The 2018 data breach that exposed the personal information of over 400,000 British Airways customers will cost the company £20 million, in the form of one of the largest GDPR fines to date. The UK ICO’s decision found that the travel giant was negligent due to “poor security arrangements” creating a hole in the network that was exploited by attackers for two months before being discovered.
UK ICO settles on £20 million
UK ICO Information Commissioner Elizabeth Denham said: “People entrusted their personal details to BA and BA failed to take adequate measures to keep those details secure. Their failure to act was unacceptable and affected hundreds of thousands of people, which may have caused some anxiety and distress as a result. That’s why we have issued BA with a £20m fine – our biggest to date.”
The case remained with the UK ICO as the breach began in mid-2018, at which time the United Kingdom was still part of the EU, and required final approval by the EU’s other data protection agencies (DPA). The GDPR fine amount considered the security measures that were available at the time of the breach, along with the distress caused to the airline’s customers as well as the impact of COVID-19 on the company’s operations.
The data breach is believed to have negatively impacted approximately 429,612 of the airline’s customers and employees. The hackers were able to gain access to administrator accounts and payment systems, using this privileged status over a period of about two months to exfiltrate a variety of sensitive information: full names, residential addresses, credit card numbers, and the security CVV numbers found on the back of cards. The attackers also breached approximately 612 BA Executive Club accounts (the airline’s rewards program).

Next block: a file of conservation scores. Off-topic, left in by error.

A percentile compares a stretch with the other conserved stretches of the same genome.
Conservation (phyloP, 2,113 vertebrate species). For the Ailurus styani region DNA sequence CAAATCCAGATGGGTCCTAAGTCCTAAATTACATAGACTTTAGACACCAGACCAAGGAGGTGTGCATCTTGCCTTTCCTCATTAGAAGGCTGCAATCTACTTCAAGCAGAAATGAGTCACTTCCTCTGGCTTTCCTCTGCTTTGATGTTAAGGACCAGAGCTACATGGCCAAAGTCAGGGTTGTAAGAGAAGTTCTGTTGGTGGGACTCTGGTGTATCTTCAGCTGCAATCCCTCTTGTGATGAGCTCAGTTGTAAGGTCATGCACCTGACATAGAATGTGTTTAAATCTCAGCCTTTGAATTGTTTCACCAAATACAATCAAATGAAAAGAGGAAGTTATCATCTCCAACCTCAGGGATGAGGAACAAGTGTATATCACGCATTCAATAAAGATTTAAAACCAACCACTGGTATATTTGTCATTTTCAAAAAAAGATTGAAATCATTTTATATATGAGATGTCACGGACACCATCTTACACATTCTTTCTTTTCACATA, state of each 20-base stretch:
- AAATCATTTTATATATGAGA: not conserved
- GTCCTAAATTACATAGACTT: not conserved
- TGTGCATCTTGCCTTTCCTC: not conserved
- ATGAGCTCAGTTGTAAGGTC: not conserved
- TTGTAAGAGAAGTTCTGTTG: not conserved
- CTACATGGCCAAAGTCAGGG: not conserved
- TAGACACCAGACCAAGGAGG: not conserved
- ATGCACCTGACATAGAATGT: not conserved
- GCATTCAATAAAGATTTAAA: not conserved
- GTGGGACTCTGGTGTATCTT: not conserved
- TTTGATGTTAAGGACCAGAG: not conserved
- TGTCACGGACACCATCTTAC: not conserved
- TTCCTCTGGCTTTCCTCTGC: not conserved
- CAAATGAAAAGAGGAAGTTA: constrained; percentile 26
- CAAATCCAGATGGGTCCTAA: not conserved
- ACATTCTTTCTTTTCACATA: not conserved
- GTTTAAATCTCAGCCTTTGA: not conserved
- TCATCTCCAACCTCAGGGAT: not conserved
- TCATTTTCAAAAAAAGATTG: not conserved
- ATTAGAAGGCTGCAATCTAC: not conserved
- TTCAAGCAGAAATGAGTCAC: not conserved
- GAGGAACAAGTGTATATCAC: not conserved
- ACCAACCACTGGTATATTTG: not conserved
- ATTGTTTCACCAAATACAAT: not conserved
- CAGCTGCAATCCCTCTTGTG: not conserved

The breach began in July of 2018, but BA was not aware of it until notified by a third party in September. The investigation by UK ICO listed a number of specific points of failure that BA should have reasonably been expected to shore up prior to the breach: limiting the internal network access that individual user accounts had to critical tools and information, not undergoing regular testing or cyberattack simulations, and not implementing multi-factor authentication within the company network.
Another piece in the GDPR fine pattern
The British Airways GDPR fine has been a long time in the making; the UK ICO first committed to fining the airline in January 2019 but has taken over a year and a half in settling on the exact amount. £20 million is substantially less than the initial £183 million proposed in June of 2019, which would have more than tripled Google’s record £50 million fine from France’s CNIL for its mishandling of its personalized ad tracking service. ICO UK also cut a great deal of slack on the deadline, which was not supposed to go beyond April 2020 prior to the onset of the pandemic. The airline can thank a successful appeal plus hardship status owed to the COVID-19 crisis for the greatly reduced amount, which falls below 1% of its total annual turnover. Still, the amount will clock in as the fourth-largest GDPR fine behind the ones delivered to Google, H&M’s German customer service center and Italian telecoms giant TIM.